April 26, 2016, Washington, D.C. – Rider to the National Defense Authorization Act Could Be a Big Issue for Sage Grouse
More than 37% of the nation’s Greater Sage-grouse population is in Wyoming.
The language on sage grouse inserted by Rep. Rob Bishop of Utah is identical to his bill HR 4739, introduced in March, and would:
- Forbid the Interior Secretary from “making a finding” changing the Fish and Wildlife Service decision last fall not to list the sage grouse for protection under the Endangered Species Act.
- Allow states to block the federal conservation plans, or amendments to land-use plans in 10 states, as well as the proposal to restrict new mining claims in Idaho, Montana, Nevada, Oregon, Utah and Wyoming.
Proponents of the rider say it’s needed to avoid hindering military operations and training at sites occupied sage grouse. Similar language was added to last year’s House version of the bill but was stripped out in the Senate. However, existing law allows the US Defense Department to receive an exemption from ESA requirements for security reasons.
- Defense officials say they don’t anticipate any significant adverse impacts from the federal land-use plans.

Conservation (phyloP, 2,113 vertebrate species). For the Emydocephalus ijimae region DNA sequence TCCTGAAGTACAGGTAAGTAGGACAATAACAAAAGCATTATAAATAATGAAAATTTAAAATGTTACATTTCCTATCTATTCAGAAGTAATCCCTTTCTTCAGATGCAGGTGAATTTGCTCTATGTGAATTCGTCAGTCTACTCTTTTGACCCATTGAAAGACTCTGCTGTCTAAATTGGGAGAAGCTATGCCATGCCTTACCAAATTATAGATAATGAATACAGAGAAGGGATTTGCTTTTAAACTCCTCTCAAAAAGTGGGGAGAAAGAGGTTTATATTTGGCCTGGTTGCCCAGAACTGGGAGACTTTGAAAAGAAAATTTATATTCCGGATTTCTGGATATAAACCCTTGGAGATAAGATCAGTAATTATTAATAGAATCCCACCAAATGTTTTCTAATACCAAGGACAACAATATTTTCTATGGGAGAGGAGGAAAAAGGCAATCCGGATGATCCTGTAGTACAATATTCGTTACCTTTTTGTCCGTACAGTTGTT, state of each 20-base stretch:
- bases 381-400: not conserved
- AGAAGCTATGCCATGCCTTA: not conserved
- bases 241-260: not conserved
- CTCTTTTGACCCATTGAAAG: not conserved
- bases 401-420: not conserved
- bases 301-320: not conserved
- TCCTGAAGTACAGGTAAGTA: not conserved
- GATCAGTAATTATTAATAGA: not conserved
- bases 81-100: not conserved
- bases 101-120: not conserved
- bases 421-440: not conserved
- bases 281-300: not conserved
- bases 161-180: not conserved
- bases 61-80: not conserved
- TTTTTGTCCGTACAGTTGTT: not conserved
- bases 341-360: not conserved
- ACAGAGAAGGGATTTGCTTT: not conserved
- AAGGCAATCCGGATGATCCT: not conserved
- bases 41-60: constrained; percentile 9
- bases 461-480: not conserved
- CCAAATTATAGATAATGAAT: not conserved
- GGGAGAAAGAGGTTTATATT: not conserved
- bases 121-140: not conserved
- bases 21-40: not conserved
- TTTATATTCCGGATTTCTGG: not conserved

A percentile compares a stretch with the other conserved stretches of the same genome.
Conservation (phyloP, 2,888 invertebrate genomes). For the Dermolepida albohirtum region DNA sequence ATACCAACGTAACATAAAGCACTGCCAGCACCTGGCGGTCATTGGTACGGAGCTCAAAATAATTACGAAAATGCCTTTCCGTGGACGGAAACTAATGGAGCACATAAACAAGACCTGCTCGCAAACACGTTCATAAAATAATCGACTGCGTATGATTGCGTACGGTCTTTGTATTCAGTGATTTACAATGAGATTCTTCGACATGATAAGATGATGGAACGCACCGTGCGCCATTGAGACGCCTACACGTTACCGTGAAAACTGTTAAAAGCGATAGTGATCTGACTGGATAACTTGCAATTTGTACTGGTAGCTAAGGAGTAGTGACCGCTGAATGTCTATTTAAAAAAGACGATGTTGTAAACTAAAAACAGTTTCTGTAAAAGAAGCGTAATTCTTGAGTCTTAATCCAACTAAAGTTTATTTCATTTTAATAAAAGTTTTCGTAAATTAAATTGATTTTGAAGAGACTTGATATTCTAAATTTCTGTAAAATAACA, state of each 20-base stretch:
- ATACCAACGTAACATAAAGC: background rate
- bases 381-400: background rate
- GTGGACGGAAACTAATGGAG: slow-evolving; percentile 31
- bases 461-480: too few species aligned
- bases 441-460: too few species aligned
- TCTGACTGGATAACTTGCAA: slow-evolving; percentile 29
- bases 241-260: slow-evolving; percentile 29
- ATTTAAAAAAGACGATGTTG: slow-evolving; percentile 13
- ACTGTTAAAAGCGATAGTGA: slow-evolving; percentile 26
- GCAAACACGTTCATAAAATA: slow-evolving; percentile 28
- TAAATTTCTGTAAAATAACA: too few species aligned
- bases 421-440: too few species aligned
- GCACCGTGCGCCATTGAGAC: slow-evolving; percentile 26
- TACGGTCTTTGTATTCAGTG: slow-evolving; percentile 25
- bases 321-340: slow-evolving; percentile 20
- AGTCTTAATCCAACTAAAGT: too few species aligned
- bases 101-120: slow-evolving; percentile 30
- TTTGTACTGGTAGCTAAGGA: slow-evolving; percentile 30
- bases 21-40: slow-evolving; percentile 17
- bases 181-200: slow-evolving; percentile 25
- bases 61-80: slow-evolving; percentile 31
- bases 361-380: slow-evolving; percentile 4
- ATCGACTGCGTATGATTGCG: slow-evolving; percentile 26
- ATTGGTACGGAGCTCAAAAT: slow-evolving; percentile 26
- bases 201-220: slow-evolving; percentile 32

- The states’ ability to block the federal plans would upend the unprecedented, comprehensive conservation effort that was developed over several years with input from diverse stakeholders and the states, and laid the foundation for the decision that sage grouse don’t need to be placed on the Endangered Species List.
- The provision undermines the collaboration among federal, state and local agencies as well as private landowners and conservation organizations. A course has been charted in efforts to conserve sage grouse and the sagebrush steppe and this kind of roadblock would reverse the good work already done and raises the possibility of eventually having to list the bird.
- Years of delay would also threaten the sagebrush ecosystem, which is under stress from invasive species, wildfires, drought and development. The habitat is important to maintaining more than 350 different species as well as ranching and outdoor recreation that generates more than $1 billion annually.
- The provision’s requirements would be exempt from judicial review.